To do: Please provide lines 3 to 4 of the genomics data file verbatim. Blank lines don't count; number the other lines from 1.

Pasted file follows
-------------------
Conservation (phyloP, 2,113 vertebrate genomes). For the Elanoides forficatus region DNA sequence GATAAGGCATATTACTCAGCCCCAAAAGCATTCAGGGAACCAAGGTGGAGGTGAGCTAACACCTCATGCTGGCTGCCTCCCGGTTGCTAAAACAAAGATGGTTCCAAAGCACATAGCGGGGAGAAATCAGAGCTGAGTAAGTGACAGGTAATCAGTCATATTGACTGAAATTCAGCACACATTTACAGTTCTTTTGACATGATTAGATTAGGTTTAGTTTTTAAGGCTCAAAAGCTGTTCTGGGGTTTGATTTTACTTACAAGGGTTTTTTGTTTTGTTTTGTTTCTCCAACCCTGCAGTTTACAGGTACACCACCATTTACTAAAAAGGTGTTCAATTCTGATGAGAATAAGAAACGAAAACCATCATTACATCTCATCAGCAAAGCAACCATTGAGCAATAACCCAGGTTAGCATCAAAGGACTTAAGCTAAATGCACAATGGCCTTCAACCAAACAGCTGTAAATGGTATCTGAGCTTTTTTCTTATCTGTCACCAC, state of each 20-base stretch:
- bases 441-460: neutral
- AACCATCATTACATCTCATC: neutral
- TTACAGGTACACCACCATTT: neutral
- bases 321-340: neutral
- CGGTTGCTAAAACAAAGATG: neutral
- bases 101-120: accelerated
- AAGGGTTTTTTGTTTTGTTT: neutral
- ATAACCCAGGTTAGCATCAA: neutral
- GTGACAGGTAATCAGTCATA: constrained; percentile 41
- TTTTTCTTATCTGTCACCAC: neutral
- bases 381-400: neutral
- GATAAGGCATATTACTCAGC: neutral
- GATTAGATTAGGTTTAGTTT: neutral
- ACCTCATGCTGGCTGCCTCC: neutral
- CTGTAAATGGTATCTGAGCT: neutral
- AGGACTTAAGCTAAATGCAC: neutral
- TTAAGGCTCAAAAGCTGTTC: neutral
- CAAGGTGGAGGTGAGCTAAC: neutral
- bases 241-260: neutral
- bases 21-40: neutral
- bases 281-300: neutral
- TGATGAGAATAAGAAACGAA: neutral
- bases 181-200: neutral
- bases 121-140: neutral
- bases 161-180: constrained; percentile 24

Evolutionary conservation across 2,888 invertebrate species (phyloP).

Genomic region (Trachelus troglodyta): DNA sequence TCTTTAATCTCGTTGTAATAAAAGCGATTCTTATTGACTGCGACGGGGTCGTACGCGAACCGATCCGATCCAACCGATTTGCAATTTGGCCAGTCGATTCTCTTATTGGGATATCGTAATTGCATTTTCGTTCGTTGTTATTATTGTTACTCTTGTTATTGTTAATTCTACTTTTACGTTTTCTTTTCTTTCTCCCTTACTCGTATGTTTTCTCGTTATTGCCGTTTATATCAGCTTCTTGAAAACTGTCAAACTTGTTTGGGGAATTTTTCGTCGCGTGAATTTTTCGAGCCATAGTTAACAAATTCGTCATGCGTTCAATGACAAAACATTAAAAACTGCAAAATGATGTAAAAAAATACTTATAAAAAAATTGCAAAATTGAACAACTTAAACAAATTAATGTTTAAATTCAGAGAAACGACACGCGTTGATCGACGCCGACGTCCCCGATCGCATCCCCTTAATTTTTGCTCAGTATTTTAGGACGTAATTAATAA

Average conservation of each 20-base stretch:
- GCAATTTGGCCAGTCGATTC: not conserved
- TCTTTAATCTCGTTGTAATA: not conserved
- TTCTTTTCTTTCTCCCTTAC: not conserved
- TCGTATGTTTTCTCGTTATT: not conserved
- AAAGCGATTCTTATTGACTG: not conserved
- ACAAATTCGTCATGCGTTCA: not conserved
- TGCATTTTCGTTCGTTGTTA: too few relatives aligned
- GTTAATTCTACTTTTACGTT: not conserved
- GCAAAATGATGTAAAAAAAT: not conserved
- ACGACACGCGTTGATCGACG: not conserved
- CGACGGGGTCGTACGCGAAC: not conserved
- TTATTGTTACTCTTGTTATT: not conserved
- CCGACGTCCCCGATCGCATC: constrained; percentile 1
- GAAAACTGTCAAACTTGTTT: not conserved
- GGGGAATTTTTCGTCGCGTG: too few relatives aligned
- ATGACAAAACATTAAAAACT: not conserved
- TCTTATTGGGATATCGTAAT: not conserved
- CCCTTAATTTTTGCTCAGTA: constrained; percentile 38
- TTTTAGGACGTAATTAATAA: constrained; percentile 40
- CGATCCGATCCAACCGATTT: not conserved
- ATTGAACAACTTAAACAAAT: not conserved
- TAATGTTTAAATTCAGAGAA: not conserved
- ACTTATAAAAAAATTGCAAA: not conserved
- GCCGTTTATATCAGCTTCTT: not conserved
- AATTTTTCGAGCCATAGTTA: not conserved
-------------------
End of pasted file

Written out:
- AACCATCATTACATCTCATC: neutral
- TTACAGGTACACCACCATTT: neutral